Israel was testing a missile, not the waters
Israel may have been naive to think a missile test wouldn't set alarm bells ringing at this moment in time, but Russia’s motives are also open to question.
The routine missile test Israel conducted Tuesday morning as part of its Homa missile defense strategy unintentionally placed it into the regional and inter-power tensions surrounding a possible U.S. action in Syria. The Russian early-warning system that first detected the launch mistakenly identified it as an event related to preparations to attack Syria. More than an hour passed from the Russians’ mistaken announcement until Israel clarified the facts.
The "sparrow" missile test took place despite the tensions in Syria, not because of them. The Defense Ministry, in coordination with the U.S. defense establishment, periodically tests the sparrow, which is the target missile used in tests of the Arrow and other anti-missile defense systems. This launch was of the sparrow alone, with no attempt made to shoot it down.
The fact it was detected demonstrates that the Russians are seemingly on heightened alert over what is happening in the region, out of concern regarding the possible U.S. attack on Syria.
The test took place hundreds of kilometers south of the Syrian border. Did the Russians really believe the move was connected to preparations for an attack, or did they just feel like heating things up with a dramatic announcement? It’s not totally clear.
In any case, it seems Israel mistakenly assumed that such a test could be conducted without it being interpreted as being related to the tensions. Such a move must have been coordinated with Washington, because these are joint exercises with America’s Missile Defense Agency, which helps fund these anti-missile systems. Thus, the assumption that it would be possible to separate the exercise from what is going on in Syria must have been shared by the defense officials of both countries.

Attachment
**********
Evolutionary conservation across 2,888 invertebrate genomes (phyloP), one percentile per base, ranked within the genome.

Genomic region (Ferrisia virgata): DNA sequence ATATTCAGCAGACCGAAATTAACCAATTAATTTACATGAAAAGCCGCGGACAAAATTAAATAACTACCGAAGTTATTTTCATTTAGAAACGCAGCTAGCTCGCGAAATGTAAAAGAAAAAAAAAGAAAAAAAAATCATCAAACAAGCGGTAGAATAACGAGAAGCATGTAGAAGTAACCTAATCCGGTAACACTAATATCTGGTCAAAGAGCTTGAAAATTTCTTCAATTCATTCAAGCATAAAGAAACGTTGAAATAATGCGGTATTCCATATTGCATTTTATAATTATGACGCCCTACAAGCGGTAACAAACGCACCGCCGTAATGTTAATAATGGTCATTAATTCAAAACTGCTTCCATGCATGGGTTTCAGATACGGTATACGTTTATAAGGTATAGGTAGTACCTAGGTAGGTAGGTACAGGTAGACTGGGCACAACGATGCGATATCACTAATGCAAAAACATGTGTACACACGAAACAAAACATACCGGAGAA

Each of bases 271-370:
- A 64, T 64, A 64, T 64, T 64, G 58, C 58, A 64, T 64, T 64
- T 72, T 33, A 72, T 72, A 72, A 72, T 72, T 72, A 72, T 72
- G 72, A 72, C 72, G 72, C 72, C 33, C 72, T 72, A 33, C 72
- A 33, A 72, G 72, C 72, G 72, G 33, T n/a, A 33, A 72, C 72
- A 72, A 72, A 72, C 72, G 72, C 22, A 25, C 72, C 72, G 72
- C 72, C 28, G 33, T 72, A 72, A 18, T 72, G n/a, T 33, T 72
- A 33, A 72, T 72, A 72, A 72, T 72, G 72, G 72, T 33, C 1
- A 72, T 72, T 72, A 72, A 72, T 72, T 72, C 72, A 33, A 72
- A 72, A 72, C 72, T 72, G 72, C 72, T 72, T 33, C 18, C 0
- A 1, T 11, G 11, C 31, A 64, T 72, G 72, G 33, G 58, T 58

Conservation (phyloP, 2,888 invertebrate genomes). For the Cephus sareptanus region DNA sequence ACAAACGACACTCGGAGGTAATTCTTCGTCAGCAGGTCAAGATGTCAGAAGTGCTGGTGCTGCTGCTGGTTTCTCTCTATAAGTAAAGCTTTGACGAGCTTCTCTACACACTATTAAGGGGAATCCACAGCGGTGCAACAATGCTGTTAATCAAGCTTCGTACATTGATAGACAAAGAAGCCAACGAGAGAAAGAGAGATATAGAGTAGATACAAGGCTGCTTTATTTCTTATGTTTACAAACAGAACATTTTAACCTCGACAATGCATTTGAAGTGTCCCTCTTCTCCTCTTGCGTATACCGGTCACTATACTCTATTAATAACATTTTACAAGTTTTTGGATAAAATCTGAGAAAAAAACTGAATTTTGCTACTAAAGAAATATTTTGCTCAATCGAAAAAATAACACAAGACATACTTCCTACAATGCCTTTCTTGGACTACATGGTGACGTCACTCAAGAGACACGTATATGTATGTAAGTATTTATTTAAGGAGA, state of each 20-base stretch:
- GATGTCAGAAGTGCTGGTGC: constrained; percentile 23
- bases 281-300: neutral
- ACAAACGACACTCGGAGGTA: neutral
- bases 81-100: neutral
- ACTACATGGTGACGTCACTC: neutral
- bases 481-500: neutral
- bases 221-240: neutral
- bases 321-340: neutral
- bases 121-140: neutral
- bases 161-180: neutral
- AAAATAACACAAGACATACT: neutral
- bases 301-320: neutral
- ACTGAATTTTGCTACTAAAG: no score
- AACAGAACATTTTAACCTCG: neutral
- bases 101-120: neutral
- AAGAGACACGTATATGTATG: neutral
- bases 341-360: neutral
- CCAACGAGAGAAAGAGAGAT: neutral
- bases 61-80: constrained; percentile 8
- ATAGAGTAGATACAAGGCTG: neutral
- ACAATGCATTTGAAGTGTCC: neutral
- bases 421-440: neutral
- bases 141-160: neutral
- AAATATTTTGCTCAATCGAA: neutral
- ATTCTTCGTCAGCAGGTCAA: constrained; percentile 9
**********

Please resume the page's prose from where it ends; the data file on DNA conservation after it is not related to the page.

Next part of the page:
In contrast to previous tense periods when much psychological warfare occurred - including numerous declarations by Israel aimed at Syria or Iran - this exercise shouldn’t be interpreted as an Israeli regional message, for the simple reason that it was a relatively small exercise that was apparently not accompanied by a demonstration of any impressive capabilities.
Israel has been trying to keep a relatively low media profile in recent days, making no detailed announcements of its intentions, certainly not until Congress decides how the United States will proceed regarding Syria.
All told, the Netanyahu government is taking a responsible security position, refraining from bellicosity on the northern frontier. The only one making statements occasionally is Prime Minister Benjamin Netanyahu, who within 24 hours inaugurated two large infrastructure projects.
Netanyahu spoke Tuesday about the regional situation in relatively general terms. He announced the high readiness of the Israel Defense Forces and implicitly warned Syrian President Bashar Assad against attacking Israel, without going into details.
Still, the Israeli leadership’s insistence on repeatedly reminding everyone that Israel is strong and confident reminds one of a person who whistles in the dark to keep himself calm.
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